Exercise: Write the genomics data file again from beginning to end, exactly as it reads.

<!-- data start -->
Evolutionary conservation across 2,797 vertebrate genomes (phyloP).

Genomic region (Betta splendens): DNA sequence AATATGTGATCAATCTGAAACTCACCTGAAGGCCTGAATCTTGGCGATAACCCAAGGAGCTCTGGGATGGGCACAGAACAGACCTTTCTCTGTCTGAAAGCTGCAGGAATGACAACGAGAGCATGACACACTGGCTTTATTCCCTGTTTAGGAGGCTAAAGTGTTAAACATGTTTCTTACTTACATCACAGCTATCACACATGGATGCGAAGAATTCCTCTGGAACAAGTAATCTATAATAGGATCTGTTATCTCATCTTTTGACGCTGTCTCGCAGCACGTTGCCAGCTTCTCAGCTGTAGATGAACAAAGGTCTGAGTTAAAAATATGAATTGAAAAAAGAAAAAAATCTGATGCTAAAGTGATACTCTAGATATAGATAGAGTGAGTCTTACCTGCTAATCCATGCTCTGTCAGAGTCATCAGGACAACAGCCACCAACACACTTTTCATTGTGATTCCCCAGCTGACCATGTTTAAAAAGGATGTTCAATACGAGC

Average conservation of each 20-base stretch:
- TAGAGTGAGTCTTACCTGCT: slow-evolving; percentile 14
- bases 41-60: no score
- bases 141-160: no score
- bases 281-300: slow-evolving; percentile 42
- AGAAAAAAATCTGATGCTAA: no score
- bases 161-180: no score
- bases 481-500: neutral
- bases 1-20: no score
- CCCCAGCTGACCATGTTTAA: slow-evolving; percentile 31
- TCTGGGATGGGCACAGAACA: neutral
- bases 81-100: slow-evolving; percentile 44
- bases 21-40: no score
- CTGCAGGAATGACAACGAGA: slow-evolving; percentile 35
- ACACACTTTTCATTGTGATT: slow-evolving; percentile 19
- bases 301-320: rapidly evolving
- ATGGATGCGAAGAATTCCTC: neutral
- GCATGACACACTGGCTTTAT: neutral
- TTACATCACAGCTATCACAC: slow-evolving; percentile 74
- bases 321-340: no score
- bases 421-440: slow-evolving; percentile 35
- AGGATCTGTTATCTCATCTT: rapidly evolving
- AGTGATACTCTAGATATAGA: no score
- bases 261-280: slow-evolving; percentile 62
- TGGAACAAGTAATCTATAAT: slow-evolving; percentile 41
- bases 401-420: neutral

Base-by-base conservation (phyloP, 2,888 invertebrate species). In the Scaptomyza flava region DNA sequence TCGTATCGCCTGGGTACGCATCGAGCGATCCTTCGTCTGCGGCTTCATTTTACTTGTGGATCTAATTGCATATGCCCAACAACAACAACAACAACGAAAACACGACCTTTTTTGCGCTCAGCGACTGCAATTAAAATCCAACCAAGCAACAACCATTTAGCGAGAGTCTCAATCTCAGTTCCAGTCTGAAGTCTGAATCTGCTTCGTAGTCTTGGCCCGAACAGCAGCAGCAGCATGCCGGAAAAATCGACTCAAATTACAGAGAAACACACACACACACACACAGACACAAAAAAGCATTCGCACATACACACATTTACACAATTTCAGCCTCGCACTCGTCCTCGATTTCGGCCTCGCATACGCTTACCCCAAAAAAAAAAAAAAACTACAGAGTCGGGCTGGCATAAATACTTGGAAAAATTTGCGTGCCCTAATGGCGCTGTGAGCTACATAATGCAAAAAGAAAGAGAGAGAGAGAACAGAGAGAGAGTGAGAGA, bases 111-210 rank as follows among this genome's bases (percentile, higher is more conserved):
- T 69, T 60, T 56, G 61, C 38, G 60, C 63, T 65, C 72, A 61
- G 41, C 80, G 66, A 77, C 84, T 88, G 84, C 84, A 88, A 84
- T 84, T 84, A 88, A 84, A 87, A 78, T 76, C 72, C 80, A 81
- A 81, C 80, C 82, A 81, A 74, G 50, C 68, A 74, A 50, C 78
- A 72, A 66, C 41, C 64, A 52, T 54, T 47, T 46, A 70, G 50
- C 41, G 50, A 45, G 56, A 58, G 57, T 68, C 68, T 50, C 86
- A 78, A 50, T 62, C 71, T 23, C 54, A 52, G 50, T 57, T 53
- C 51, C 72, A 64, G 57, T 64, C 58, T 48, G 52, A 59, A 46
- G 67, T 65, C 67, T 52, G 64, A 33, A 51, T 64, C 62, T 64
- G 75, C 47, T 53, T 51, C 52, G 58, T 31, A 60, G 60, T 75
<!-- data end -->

Evolutionary conservation across 2,797 vertebrate genomes (phyloP).

Genomic region (Betta splendens): DNA sequence AATATGTGATCAATCTGAAACTCACCTGAAGGCCTGAATCTTGGCGATAACCCAAGGAGCTCTGGGATGGGCACAGAACAGACCTTTCTCTGTCTGAAAGCTGCAGGAATGACAACGAGAGCATGACACACTGGCTTTATTCCCTGTTTAGGAGGCTAAAGTGTTAAACATGTTTCTTACTTACATCACAGCTATCACACATGGATGCGAAGAATTCCTCTGGAACAAGTAATCTATAATAGGATCTGTTATCTCATCTTTTGACGCTGTCTCGCAGCACGTTGCCAGCTTCTCAGCTGTAGATGAACAAAGGTCTGAGTTAAAAATATGAATTGAAAAAAGAAAAAAATCTGATGCTAAAGTGATACTCTAGATATAGATAGAGTGAGTCTTACCTGCTAATCCATGCTCTGTCAGAGTCATCAGGACAACAGCCACCAACACACTTTTCATTGTGATTCCCCAGCTGACCATGTTTAAAAAGGATGTTCAATACGAGC

Average conservation of each 20-base stretch:
- TAGAGTGAGTCTTACCTGCT: slow-evolving; percentile 14
- bases 41-60: no score
- bases 141-160: no score
- bases 281-300: slow-evolving; percentile 42
- AGAAAAAAATCTGATGCTAA: no score
- bases 161-180: no score
- bases 481-500: neutral
- bases 1-20: no score
- CCCCAGCTGACCATGTTTAA: slow-evolving; percentile 31
- TCTGGGATGGGCACAGAACA: neutral
- bases 81-100: slow-evolving; percentile 44
- bases 21-40: no score
- CTGCAGGAATGACAACGAGA: slow-evolving; percentile 35
- ACACACTTTTCATTGTGATT: slow-evolving; percentile 19
- bases 301-320: rapidly evolving
- ATGGATGCGAAGAATTCCTC: neutral
- GCATGACACACTGGCTTTAT: neutral
- TTACATCACAGCTATCACAC: slow-evolving; percentile 74
- bases 321-340: no score
- bases 421-440: slow-evolving; percentile 35
- AGGATCTGTTATCTCATCTT: rapidly evolving
- AGTGATACTCTAGATATAGA: no score
- bases 261-280: slow-evolving; percentile 62
- TGGAACAAGTAATCTATAAT: slow-evolving; percentile 41
- bases 401-420: neutral

Base-by-base conservation (phyloP, 2,888 invertebrate species). In the Scaptomyza flava region DNA sequence TCGTATCGCCTGGGTACGCATCGAGCGATCCTTCGTCTGCGGCTTCATTTTACTTGTGGATCTAATTGCATATGCCCAACAACAACAACAACAACGAAAACACGACCTTTTTTGCGCTCAGCGACTGCAATTAAAATCCAACCAAGCAACAACCATTTAGCGAGAGTCTCAATCTCAGTTCCAGTCTGAAGTCTGAATCTGCTTCGTAGTCTTGGCCCGAACAGCAGCAGCAGCATGCCGGAAAAATCGACTCAAATTACAGAGAAACACACACACACACACACAGACACAAAAAAGCATTCGCACATACACACATTTACACAATTTCAGCCTCGCACTCGTCCTCGATTTCGGCCTCGCATACGCTTACCCCAAAAAAAAAAAAAAACTACAGAGTCGGGCTGGCATAAATACTTGGAAAAATTTGCGTGCCCTAATGGCGCTGTGAGCTACATAATGCAAAAAGAAAGAGAGAGAGAGAACAGAGAGAGAGTGAGAGA, bases 111-210 rank as follows among this genome's bases (percentile, higher is more conserved):
- T 69, T 60, T 56, G 61, C 38, G 60, C 63, T 65, C 72, A 61
- G 41, C 80, G 66, A 77, C 84, T 88, G 84, C 84, A 88, A 84
- T 84, T 84, A 88, A 84, A 87, A 78, T 76, C 72, C 80, A 81
- A 81, C 80, C 82, A 81, A 74, G 50, C 68, A 74, A 50, C 78
- A 72, A 66, C 41, C 64, A 52, T 54, T 47, T 46, A 70, G 50
- C 41, G 50, A 45, G 56, A 58, G 57, T 68, C 68, T 50, C 86
- A 78, A 50, T 62, C 71, T 23, C 54, A 52, G 50, T 57, T 53
- C 51, C 72, A 64, G 57, T 64, C 58, T 48, G 52, A 59, A 46
- G 67, T 65, C 67, T 52, G 64, A 33, A 51, T 64, C 62, T 64
- G 75, C 47, T 53, T 51, C 52, G 58, T 31, A 60, G 60, T 75